Developments external to China could also prevent the fulfillment of the scenarios projected by our analysis. External conflicts over North Korea, Taiwan, islands in the South China Sea, and Tibet could see a dramatic decline in FDI, and hence in the diffusion of technology, into China. Even a vastly less dramatic external event like the acceleration of economic deregulation in English-speaking India and its greater opening to inward FDI could reduce the FDI flow into China, and China's exports of labor-intensive industrial products. In short, the realization of the potential for greater common prosperity created by China's integration into the world economy will require more than good economic management by China and its trade partners, good sense by all as well as good luck for all are also required.
Appendix: A Technical Outline of Asia-Pacific G-Cubed Model
Full details of the model including a list of equations and parameters can be found online <http://www.msgpl.com.au>. The AP-GCUBED is based on the GCUBED model (described in McKibbin and Wilcoxen, 1998), which is in turn an expansion of the MSG2 model founded by McKibbin and Sachs (1991). There have been many studies of trade reform in China but most studies ignore the role of capital flows and dynamic adjustment, e.g. Wang (2002). There are three significant qualitative differences between the AP-GCUBED model and the standard general computable equilibrium (CGE) model:
1. The AP-GCUBED is based on explicit intertemporal optimization by the agents (consumers and firms) in each economy. In contrast to static CGE models, time and dynamics are of fundamental importance in the AP-GCUBED model.
2. There is an explicit treatment of the holding of a range of financial and real assets in the AP-GCUBED model (money, bonds, equity, household capital, physical capital etc). Money is introduced into the model through a restriction that households require money to purchase goods. The model distinguishes between the stickiness of physical capital within sectors and within countries and the flexibility of financial capital, which immediately flows to where expected returns are highest. This important distinction leads to a critical difference between the quantity of physical capital that is available at any time to produce goods and services, and the stock market valuation of that capital as a result of decisions about the allocation of financial capital. So the AP-GCUBED model has linkages between the financial markets and the real sectors, unlike the usual CGE models, which have real sectors only.
3. In AP-GCUBED, the behavior of agents is modified to allow for short run deviations from optimal behavior either due to myopia or to restrictions on the ability of households and firms to borrow at the risk free bond rate on government debt. The model also allows for short run nominal wage rigidity (by different degrees in different countries) and therefore allows for significant periods of unemployment depending on the labor market institutions in each country. The deviations from intertemporal optimizing behavior take the form of rules of thumb, which are chosen to generate the same steady state behavior as optimizing agents so that in the long run there is only a single intertemporal optimizing equilibrium of the model. The AP-GCUBED model's assumptions hence differ from the market clearing assumption in most CGE models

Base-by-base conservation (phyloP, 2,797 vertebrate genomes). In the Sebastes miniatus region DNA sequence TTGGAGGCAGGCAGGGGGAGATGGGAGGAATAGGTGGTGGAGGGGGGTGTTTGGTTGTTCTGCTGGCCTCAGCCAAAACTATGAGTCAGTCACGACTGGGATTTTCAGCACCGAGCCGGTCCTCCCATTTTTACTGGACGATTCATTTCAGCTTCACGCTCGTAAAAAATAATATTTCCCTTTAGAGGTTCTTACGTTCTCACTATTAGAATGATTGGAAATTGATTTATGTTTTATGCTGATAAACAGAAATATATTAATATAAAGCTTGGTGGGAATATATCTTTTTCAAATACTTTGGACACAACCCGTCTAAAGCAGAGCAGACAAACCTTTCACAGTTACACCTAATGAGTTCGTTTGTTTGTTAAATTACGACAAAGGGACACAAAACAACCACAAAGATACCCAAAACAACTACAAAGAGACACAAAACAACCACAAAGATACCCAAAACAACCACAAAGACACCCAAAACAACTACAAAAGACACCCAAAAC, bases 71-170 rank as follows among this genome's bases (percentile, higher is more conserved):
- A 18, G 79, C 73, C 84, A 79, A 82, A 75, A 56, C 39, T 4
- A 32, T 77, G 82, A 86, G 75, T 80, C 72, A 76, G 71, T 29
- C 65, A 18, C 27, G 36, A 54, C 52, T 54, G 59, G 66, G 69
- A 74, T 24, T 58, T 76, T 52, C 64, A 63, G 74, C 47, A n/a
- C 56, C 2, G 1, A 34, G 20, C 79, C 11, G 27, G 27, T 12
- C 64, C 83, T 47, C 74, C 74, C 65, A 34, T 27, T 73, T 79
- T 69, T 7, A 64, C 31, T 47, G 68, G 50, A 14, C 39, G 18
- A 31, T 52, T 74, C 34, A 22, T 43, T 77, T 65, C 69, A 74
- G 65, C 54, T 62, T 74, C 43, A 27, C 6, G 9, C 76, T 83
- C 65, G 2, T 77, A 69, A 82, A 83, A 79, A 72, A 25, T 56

Abe, Shigeyuki (2003), "Is ¡¥China Fear' Warranted? Perspectives from Japan's Trade and Investment Relationships with China," Asian Economic Papers, Vol. 2 No. 2, Spring/Summer, pp. 106-131.
Chen, Tain-Jy (2003), "Will Taiwan be Marginalised by China?" Asian Economic Papers, Vol. 2 No. 2, Spring/Summer, pp. 78-97.
Cheong, Inkyo (2003), "Regionalism and Free Trade Agreements in East Asia," Asian Economic Papers, Vol. 2 No. 2, Spring/Summer, pp. 145-180.
McKibbin W.J. and J. Sachs (1991), Global Linkages: Macroeconomic Interdependence and Cooperation in the World Economy, Brookings Institution, June.
McKibbin Warwick and P. Wilcoxen (1998), "The Theoretical and Empirical Structure of the G-Cubed Model" Economic Modelling, 16, 1, pp 123-148 (ISSN 0264-9993). Working paper version: http://www.msgpl.com.au/msgpl/download/struct.pdf
McKibbin, Warwick and Wing Thye Woo (2003a) "The Consequences of China's WTO Accession on its Neighbours," Asian Economic Papers, Vol. 2 No. 2, Spring/Summer, pp. 1-38.
McKibbin, Warwick and Wing Thye Woo (2003b), The Global Economic Impact of China's WTO Accession, Technical Working Paper, Trade Directorate, Organisation for Economic Co-operation and Development, Paris, France.
Okabe, Misa (2002), "International R&D Spillovers and Trade Expansion," ASEAN Economic Bulletin, Vol. 19 No. 2, August.
Perkins, Dwight Heald and Wing Thye Woo (2000), "Malaysia: Adjusting to Deep Integration with the World Economy," (with Dwight Heald Perkins) in Wing Thye Woo, Jeffrey D. Sachs, and Klaus Schwab, editors, The Asian Financial Crisis: Lessons for a Resilient Asia, MIT Press, pp. 227-256.
Qin, Julia Ya (2003), "WTO-Plus" Obligations and Their Implications for the World Trade Organization Lecal System: An Appraisal of the China Accession Protocol," Journal of World Trade, Vol. 37 No. 3, pp. 483-522.
Sachs, Jeffrey D., and Wing Thye Woo (2003), "China's Growth after WTO Membership," Journal of Chinese Economics and Business Studies, January, Vol.1 No.1, pp. 1-33.